The Smithsonian Magazine relates how of a “lost” tribe of Christians was found in the Siberian taiga in the late ’70s. It’s true the tribe consisted of only a single family who had cut themselves off from human contact for 40 years but their attempt, though small was grand. They had not even been aware that World War 2 had been fought. It was led by a patriarch who consciously decided to live away atheist bolshevism by retreating into the deepest corner of Siberia.
They did not resist or offer unpleasantness when a team of Russian geologists found them who were astounded by the story
Slowly, over several visits, the full story of the family emerged. The old man’s name was Karp Lykov, and he was an Old Believer—a member of a fundamentalist Russian Orthodox sect, worshiping in a style unchanged since the 17th century. Old Believers had been persecuted since the days of Peter the Great, and Lykov talked about it as though it had happened only yesterday; for him, Peter was a personal enemy and “the anti-Christ in human form”—a point he insisted had been amply proved by Tsar’s campaign to modernize Russia by forcibly “chopping off the beards of Christians.” But these centuries-old hatreds were conflated with more recent grievances; Karp was prone to complain in the same breath about a merchant who had refused to make a gift of 26 poods [940 pounds] of potatoes to the Old Believers sometime around 1900.
Things had only got worse for the Lykov family when the atheist Bolsheviks took power. Under the Soviets, isolated Old Believer communities that had fled to Siberia to escape persecution began to retreat ever further from civilization. During the purges of the 1930s, with Christianity itself under assault, a Communist patrol had shot Lykov’s brother on the outskirts of their village while Lykov knelt working beside him. He had responded by scooping up his family and bolting into forest.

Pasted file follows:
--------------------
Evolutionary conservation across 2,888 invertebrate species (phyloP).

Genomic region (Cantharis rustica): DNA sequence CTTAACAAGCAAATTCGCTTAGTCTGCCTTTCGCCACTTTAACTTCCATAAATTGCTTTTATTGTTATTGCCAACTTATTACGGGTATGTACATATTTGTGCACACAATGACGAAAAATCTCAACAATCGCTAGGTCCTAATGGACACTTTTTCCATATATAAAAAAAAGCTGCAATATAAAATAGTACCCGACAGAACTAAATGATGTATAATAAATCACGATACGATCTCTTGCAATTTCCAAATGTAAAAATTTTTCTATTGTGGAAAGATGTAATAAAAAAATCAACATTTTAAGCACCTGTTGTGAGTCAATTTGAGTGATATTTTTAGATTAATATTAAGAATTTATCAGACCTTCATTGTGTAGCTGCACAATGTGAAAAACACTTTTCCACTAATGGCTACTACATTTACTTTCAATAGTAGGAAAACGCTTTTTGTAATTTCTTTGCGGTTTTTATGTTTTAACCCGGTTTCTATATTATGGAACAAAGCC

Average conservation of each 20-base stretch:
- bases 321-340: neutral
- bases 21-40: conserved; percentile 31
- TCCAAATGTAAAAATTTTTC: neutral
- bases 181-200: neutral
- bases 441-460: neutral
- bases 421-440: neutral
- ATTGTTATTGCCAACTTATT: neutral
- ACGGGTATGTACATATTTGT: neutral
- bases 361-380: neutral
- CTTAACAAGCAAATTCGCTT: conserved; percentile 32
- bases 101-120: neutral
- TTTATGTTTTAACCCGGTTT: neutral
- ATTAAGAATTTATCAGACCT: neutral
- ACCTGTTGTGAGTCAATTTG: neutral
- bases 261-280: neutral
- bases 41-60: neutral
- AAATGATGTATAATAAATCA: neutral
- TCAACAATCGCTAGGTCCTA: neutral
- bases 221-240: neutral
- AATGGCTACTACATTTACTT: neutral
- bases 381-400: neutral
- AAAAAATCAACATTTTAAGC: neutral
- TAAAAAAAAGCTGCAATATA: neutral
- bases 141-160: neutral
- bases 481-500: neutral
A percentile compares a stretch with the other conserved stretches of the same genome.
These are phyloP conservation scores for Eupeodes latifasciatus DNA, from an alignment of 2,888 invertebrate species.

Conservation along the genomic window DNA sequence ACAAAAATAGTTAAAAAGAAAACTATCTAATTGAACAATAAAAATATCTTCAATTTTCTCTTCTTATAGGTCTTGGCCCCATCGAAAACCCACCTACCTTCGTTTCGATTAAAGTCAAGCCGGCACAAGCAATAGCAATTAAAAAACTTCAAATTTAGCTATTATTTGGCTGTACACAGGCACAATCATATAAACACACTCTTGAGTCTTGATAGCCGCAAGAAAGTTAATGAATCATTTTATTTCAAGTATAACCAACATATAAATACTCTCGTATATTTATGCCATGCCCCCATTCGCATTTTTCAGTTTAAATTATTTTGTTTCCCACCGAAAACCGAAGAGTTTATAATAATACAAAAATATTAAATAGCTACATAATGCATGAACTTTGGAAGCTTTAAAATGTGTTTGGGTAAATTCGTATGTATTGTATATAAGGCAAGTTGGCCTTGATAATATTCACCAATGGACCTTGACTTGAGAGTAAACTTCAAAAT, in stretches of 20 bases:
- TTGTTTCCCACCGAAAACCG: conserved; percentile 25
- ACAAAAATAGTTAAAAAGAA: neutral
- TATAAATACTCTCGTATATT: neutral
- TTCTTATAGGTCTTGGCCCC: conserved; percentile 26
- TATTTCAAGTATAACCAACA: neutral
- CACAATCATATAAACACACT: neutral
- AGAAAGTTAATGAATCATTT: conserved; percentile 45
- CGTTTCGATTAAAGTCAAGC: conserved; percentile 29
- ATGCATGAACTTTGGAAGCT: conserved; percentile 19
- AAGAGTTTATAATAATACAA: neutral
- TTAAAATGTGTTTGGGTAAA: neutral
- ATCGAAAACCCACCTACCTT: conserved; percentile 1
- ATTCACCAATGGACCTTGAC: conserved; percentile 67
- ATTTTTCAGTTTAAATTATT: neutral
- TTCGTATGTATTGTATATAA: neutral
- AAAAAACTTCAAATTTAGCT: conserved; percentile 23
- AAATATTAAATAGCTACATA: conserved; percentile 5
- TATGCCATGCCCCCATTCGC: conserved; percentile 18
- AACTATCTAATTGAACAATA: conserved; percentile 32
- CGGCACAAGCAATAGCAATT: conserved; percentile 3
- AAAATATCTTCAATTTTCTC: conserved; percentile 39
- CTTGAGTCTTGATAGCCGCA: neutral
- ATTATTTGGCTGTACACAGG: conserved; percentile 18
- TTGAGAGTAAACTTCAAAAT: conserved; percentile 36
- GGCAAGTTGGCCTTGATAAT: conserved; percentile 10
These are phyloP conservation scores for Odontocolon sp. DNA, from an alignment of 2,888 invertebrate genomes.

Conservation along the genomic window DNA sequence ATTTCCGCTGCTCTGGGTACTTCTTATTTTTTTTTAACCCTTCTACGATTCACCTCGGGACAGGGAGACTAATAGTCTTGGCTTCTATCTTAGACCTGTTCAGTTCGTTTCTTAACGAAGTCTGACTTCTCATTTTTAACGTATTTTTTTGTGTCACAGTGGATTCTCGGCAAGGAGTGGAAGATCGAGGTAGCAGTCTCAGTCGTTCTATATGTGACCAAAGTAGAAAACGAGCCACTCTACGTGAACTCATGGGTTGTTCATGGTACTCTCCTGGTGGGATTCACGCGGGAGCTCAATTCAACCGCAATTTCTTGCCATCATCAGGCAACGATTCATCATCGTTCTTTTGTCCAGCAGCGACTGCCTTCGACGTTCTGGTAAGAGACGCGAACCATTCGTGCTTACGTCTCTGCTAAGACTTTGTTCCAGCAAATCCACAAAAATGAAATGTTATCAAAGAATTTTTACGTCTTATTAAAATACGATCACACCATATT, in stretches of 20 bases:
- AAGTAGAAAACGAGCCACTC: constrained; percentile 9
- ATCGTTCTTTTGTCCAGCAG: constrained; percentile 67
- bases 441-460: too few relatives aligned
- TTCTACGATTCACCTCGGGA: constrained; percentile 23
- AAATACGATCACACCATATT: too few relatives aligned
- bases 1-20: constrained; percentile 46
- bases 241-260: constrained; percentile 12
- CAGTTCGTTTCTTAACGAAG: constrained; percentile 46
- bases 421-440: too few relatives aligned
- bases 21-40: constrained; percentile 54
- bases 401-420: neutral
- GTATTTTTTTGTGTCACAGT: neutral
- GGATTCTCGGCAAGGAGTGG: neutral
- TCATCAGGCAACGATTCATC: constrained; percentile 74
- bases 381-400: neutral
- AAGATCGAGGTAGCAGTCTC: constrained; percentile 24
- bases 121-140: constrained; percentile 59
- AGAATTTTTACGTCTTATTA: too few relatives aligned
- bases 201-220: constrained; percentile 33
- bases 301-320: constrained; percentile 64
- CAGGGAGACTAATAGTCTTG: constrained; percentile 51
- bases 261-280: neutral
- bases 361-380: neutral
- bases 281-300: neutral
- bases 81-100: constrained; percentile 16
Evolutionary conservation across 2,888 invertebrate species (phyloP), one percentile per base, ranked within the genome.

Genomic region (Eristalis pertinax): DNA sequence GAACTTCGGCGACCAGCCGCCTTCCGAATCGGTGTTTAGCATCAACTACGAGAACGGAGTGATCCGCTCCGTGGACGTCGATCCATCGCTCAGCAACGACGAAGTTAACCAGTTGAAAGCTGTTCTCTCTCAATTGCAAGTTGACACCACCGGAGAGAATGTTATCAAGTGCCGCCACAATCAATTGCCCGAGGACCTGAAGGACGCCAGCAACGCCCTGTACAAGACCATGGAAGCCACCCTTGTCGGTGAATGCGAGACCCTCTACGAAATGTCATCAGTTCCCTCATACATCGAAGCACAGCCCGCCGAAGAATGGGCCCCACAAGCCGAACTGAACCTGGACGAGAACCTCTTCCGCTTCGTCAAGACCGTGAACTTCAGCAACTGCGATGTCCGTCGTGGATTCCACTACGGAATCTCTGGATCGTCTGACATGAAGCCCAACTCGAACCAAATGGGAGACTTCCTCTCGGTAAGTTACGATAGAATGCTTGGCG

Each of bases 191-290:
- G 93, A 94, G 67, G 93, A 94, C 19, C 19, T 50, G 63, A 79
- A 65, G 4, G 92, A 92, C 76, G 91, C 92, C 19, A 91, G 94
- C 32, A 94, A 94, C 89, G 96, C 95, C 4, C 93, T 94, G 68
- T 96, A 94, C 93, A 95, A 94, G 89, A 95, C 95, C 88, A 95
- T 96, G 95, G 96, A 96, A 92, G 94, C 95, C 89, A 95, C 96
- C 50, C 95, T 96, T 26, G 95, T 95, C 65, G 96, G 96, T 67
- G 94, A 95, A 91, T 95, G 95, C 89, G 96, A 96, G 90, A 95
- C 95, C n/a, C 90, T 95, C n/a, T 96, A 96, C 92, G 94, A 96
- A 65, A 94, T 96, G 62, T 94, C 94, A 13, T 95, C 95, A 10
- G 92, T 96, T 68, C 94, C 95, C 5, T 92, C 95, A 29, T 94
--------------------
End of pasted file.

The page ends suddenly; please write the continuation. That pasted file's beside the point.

Once Soviet modernity found them it’s appeals were hard to resist. The family lived in a hut whose appurtenances were maintained by ingenuity which would have put Robinson Crusoe to shame, but it was very poor. The geologists began dismantling the family’s world unintentionally almost at once — with modern gifts, each an unimaginable treasure. ” By dint of thoughtless generosity, first one then another and over time, yet more, their world was melted down. Yet within them remained a core of indissoluble resistance to assimilation.
Karp held grimly to his status as head of the family, though he was well into his 80s … Karp Lykov fought a long and losing battle with himself to keep all this modernity at bay. When they first got to know the geologists, the family would accept only a single gift—salt. (Living without it for four decades, Karp said, had been “true torture.”)
Perhaps the saddest aspect of the Lykovs’ strange story was the rapidity with which the family went into decline after they re-established contact with the outside world. In the fall of 1981, three of the four children followed their mother to the grave within a few days of one another. According to Peskov, their deaths were not, as might have been expected, the result of exposure to diseases to which they had no immunity. Both Savin and Natalia suffered from kidney failure, most likely a result of their harsh diet. But Dmitry died of pneumonia, which might have begun as an infection he acquired from his new friends.